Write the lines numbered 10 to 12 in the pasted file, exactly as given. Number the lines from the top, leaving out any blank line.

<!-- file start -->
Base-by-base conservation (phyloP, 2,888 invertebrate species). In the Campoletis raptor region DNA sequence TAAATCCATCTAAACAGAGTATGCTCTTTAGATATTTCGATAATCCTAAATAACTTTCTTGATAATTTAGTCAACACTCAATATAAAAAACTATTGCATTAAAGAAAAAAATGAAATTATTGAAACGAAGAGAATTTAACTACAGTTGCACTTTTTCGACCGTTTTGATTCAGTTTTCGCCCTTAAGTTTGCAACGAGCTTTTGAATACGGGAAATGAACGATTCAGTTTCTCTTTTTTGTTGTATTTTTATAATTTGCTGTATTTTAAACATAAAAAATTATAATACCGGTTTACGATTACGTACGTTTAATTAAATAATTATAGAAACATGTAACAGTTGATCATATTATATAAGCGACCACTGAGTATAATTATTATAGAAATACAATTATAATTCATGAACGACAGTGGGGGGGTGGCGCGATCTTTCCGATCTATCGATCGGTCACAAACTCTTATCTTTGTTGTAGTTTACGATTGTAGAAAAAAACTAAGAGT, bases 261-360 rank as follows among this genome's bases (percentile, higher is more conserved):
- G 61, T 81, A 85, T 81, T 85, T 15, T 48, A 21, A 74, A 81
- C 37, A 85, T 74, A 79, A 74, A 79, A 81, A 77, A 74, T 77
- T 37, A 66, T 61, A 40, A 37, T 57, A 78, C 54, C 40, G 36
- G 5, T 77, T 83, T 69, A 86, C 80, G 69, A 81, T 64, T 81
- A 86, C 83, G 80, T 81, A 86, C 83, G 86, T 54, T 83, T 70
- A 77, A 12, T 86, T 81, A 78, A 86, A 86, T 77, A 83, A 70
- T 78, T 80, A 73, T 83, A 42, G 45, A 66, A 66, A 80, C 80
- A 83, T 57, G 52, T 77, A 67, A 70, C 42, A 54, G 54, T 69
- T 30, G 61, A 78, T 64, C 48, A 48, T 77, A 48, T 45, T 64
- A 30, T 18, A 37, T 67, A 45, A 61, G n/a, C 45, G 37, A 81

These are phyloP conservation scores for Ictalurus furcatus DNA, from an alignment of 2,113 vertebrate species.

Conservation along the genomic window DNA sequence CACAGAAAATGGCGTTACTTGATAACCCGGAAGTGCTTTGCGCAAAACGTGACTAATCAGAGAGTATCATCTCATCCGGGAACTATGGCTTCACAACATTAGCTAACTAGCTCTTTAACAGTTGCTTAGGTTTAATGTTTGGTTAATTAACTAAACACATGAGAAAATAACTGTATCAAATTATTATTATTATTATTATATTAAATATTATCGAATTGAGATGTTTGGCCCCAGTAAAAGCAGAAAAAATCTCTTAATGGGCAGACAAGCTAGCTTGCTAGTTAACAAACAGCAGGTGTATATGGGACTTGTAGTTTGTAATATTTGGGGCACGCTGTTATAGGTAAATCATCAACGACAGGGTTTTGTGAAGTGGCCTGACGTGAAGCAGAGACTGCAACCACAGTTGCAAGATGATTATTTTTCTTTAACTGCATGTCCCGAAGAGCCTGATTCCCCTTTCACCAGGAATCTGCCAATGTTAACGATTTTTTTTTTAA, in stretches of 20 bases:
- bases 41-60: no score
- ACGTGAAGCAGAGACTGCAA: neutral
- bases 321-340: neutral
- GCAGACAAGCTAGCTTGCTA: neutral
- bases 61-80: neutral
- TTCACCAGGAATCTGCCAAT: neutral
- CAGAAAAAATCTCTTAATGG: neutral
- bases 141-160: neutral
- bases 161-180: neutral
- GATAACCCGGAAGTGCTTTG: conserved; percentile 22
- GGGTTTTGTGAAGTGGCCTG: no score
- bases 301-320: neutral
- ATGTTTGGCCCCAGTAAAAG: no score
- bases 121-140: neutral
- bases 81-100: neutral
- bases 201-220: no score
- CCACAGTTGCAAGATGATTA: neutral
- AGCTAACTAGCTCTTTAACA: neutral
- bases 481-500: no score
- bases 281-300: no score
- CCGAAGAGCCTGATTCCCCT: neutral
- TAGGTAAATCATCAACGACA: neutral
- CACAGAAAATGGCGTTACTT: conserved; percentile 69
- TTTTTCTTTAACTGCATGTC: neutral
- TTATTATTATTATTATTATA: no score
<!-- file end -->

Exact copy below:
- T 30, G 61, A 78, T 64, C 48, A 48, T 77, A 48, T 45, T 64
- A 30, T 18, A 37, T 67, A 45, A 61, G n/a, C 45, G 37, A 81

These are phyloP conservation scores for Ictalurus furcatus DNA, from an alignment of 2,113 vertebrate species.